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Isolated female rats subjected to a 30-minute stressor heal faster than males

Socially isolated female rats that experience stress generate a "staggeringly stronger" response to an immune challenge than similarly isolated and stressed males, according to a new study.

The difference in the female rats' responses may stem from the demands of motherhood, researchers speculate in the study "Social isolation and the inflammatory response: sex differences in the enduring effects of a prior stressor" by Gretchen L. Hermes, Anthony Montag and Martha K. McClintock of the University of Chicago, and Louis Rosenthal of the University of Wisconsin, Madison. The study appears in the February issue of the American Journal of Physiology-Regulatory, Integrative and Comparative Physiology, published by the American Physiological Society.

The study reinforces a growing body of evidence on health disparities between men and women and may shed light on why socially isolated men are more vulnerable to disease and death than isolated women, Hermes said.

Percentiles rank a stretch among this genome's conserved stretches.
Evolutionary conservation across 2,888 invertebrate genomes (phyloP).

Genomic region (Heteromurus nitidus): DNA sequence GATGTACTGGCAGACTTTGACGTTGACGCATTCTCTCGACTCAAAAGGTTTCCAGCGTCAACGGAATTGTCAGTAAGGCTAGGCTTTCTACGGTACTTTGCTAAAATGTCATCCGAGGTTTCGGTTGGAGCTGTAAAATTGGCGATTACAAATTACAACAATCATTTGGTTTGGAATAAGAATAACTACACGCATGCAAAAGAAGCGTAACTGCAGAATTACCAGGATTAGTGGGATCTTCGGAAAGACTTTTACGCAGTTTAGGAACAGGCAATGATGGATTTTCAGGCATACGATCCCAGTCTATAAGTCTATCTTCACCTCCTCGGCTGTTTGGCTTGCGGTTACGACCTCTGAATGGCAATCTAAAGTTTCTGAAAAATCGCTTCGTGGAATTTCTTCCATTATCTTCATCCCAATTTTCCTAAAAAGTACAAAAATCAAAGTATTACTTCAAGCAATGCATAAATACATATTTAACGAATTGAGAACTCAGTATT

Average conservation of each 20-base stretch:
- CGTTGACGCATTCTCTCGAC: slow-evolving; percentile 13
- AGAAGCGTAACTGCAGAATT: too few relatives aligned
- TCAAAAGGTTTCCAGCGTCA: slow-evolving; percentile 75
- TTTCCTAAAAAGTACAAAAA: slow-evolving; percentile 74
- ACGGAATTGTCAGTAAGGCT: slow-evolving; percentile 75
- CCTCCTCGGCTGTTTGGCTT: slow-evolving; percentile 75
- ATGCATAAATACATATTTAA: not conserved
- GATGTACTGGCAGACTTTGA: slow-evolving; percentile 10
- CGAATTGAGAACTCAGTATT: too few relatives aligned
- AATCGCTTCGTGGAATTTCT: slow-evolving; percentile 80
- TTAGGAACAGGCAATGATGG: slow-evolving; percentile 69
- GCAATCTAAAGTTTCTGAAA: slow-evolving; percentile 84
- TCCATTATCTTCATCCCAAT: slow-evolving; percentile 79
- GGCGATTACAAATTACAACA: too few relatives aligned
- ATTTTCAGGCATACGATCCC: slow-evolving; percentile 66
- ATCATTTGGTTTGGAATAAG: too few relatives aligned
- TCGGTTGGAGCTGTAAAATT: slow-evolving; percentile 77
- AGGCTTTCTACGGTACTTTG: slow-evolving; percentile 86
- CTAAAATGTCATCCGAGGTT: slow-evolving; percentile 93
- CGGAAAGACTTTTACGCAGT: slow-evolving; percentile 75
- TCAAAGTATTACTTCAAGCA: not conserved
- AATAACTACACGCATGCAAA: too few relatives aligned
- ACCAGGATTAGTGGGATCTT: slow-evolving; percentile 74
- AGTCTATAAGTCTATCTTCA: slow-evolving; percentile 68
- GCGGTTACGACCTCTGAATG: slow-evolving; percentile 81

Previous studies have established a link between stress and immune function, Hermes said. But this study looked at the long-lasting effect that three months of isolation (the equivalent of chronic social stress) and one 30-minute episode of acute physical stress had on the inflammatory response, the body's innate immune response to bacteria, viruses, and parasites. The authors found that a full two to three weeks after being subjected to isolation and the acute physical stress, male rats showed a markedly slower healing response when injected with a foreign body compared to female rats, Hermes said.

This finding potentially has great clinical significance because the inflammatory response is an important immune response involved in many diseases, including heart disease, cancer, and infectious disease, said senior author Martha McClintock, director of the Institute for Mind and Biology at the University of Chicago.

Results show 'real life' complexity; evolutionary benefits of
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Contact: Christine Guilfoy
cguilfoy@the-aps.org
301- 634-7253
American Physiological Society
27-Feb-2006


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